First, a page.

A resupply mission and spacewalk may need to be done because of a short circuit at the International Space Station (ISS) on Friday, Nov. 13. The National Aeronautics and Space Administration (NASA) assured people that the ISS crew is fine and in no danger.

NASA posted about the ISS short circuit in its official blog.

“There were no impacts to crew activities, the station maintained orbital control and communications remained in good condition,” read the statement of NASA ’s blog.

A photo of the current ISS Expedition 45 crew members was also posted on the Amateur Radio on the International Space Station (ARISS) website. It includes astronauts Scott Kelly, Mikhail Kornienko, Kjell Lindgren, Sergey Volkov, Kimiya Yui and Oleg Kononenko.

NASA assured that its engineers are continuing to fix the station systems after the failure of one of its eight power channels on Friday.

“Ground teams are discussing future repair plans and are currently able to manage the power balance for the foreseeable future.”

Dan Huot, the spokesperson for NASA, informed NBC News via email that the short circuit won’t affect the operations of the station. These types of short circuits have happened in the past and have been repaired. However, the space crew may need some parts that have to be delivered on the next resupply mission.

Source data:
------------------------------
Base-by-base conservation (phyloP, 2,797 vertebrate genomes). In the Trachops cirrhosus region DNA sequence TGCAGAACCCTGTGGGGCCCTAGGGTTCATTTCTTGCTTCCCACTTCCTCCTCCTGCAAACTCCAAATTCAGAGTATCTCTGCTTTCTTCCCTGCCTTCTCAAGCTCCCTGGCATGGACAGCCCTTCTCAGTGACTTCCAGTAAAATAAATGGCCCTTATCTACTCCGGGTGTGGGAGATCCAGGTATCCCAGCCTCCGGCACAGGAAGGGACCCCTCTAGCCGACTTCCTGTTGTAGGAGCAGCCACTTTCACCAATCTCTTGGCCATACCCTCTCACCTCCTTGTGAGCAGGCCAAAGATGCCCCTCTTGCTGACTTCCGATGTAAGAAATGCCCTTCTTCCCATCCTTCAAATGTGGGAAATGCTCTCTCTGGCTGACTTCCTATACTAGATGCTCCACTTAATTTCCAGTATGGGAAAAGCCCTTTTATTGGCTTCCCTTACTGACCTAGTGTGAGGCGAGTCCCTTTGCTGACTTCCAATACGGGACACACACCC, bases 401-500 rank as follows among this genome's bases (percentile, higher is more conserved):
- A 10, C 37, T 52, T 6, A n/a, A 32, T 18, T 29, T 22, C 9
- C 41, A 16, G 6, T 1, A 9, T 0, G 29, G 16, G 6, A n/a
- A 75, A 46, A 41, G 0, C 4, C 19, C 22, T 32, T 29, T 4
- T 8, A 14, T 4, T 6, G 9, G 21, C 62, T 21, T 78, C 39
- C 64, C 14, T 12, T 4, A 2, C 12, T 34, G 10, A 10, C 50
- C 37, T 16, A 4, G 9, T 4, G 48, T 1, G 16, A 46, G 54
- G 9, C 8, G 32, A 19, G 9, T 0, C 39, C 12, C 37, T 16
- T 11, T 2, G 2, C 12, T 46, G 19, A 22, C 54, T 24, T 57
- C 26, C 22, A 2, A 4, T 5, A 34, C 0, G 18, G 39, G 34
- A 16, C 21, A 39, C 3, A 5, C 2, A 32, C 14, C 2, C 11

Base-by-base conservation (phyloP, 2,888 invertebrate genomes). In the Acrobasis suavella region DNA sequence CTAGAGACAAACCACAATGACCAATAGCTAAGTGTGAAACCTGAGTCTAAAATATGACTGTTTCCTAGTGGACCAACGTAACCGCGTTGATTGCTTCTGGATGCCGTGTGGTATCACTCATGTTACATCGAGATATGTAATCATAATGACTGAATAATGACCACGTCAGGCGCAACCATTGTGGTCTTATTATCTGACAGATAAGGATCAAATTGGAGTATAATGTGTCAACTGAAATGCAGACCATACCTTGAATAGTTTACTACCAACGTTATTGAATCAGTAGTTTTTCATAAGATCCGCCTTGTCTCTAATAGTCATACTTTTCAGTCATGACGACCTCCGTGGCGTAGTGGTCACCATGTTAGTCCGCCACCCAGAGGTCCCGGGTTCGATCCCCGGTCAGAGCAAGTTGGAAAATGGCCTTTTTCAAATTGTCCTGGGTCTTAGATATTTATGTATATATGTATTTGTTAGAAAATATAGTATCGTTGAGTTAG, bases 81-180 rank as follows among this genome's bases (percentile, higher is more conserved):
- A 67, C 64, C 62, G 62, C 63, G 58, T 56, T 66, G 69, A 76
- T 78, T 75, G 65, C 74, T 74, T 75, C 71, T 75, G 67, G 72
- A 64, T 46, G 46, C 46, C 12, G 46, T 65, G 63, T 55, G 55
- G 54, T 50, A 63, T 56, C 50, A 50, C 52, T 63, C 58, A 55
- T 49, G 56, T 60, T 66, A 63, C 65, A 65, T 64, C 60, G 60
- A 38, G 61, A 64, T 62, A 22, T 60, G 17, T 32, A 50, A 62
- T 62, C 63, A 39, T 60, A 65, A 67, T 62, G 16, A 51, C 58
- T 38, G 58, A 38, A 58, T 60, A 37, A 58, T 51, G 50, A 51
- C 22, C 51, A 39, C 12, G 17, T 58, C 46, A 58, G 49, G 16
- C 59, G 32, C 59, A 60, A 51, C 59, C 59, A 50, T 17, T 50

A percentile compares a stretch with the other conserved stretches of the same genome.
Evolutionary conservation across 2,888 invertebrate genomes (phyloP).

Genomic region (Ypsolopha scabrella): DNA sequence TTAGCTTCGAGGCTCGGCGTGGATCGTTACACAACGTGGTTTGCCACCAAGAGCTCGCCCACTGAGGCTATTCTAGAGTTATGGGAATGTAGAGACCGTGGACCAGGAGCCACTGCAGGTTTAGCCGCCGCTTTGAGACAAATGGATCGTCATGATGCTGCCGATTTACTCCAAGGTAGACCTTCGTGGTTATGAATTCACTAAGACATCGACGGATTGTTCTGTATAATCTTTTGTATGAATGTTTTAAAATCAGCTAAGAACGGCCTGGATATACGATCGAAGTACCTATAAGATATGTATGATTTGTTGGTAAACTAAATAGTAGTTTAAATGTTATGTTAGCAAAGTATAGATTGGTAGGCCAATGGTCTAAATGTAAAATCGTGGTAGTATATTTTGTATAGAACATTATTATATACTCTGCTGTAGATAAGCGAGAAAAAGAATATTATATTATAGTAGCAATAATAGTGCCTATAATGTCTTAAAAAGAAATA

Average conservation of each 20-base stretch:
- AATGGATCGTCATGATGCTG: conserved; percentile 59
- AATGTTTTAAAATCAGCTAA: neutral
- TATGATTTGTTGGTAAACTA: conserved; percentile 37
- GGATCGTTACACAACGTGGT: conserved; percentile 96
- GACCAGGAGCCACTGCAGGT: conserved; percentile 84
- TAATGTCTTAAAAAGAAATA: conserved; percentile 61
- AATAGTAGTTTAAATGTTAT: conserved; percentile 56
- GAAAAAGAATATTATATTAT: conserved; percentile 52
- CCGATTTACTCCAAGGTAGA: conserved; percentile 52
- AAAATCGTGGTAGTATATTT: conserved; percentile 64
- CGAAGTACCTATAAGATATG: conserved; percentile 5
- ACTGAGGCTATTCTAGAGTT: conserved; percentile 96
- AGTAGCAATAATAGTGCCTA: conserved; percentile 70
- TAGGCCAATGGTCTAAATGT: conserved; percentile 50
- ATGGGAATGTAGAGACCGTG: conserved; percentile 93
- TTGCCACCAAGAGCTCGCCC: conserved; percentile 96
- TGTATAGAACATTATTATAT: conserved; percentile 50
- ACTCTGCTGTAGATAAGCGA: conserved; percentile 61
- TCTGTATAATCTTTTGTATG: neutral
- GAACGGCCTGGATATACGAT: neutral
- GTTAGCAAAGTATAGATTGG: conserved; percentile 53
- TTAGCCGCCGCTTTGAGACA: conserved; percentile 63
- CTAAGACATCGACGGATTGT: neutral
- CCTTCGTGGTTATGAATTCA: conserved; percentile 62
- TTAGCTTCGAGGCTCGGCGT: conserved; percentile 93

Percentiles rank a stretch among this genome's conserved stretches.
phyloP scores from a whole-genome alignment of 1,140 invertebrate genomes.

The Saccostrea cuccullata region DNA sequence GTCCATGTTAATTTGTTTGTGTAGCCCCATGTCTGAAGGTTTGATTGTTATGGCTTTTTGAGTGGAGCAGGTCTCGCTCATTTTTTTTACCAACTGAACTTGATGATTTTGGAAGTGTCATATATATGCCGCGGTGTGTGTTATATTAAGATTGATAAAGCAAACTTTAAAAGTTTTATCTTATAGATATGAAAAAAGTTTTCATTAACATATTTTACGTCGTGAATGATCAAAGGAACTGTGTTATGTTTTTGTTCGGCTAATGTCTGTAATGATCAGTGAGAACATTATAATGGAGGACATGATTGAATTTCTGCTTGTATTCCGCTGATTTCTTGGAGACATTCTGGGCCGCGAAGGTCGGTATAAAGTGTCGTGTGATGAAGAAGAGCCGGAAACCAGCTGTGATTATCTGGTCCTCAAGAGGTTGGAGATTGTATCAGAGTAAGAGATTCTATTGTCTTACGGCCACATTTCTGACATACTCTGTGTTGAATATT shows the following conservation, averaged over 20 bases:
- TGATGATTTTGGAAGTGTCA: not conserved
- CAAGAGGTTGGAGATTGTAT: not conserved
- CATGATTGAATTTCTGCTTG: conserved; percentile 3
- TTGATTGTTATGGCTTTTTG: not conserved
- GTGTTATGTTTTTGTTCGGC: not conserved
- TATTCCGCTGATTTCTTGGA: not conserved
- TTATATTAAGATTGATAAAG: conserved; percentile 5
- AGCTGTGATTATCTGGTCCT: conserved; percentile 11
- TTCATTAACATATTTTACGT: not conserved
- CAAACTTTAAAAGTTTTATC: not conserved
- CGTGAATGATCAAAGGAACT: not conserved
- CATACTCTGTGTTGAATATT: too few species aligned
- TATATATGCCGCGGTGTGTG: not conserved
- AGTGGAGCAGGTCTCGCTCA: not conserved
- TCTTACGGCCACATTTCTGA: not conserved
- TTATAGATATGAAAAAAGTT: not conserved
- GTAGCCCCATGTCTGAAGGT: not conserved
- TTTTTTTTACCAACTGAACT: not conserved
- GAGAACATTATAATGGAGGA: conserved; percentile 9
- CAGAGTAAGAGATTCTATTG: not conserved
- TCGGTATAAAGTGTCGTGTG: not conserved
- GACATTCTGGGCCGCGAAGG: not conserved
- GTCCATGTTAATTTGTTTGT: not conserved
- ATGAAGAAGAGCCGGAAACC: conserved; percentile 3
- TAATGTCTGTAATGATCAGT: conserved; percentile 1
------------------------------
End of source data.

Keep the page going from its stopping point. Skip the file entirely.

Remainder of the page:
"The earliest a spare would be manifested would be on SpaceX-8 sometime in early 2016," Huot's email to NBC News stated.

Huot added that there might be delays but there is nothing to worry about as the power system is still functional. Despite the minor short circuit experienced by the ISS, it still paid tribute to the victims of the Paris attacks.

#MomentOfSilence on @Space_Station for victims of #ParisAttacks as @ISS_Research goes on... http:// blogs.nasa.gov/spacestation/? p=1989 …” read the ISS tweet.

ISS Commander Scott Kelly also posted about the attacks in France last Friday in his official Twitter account.

“Shocked & saddened by terrorist attacks on #Paris Standing with #France from @space_station. Our thoughts are w you,” tweeted Kelly, along with a photo of his view from the ISS.

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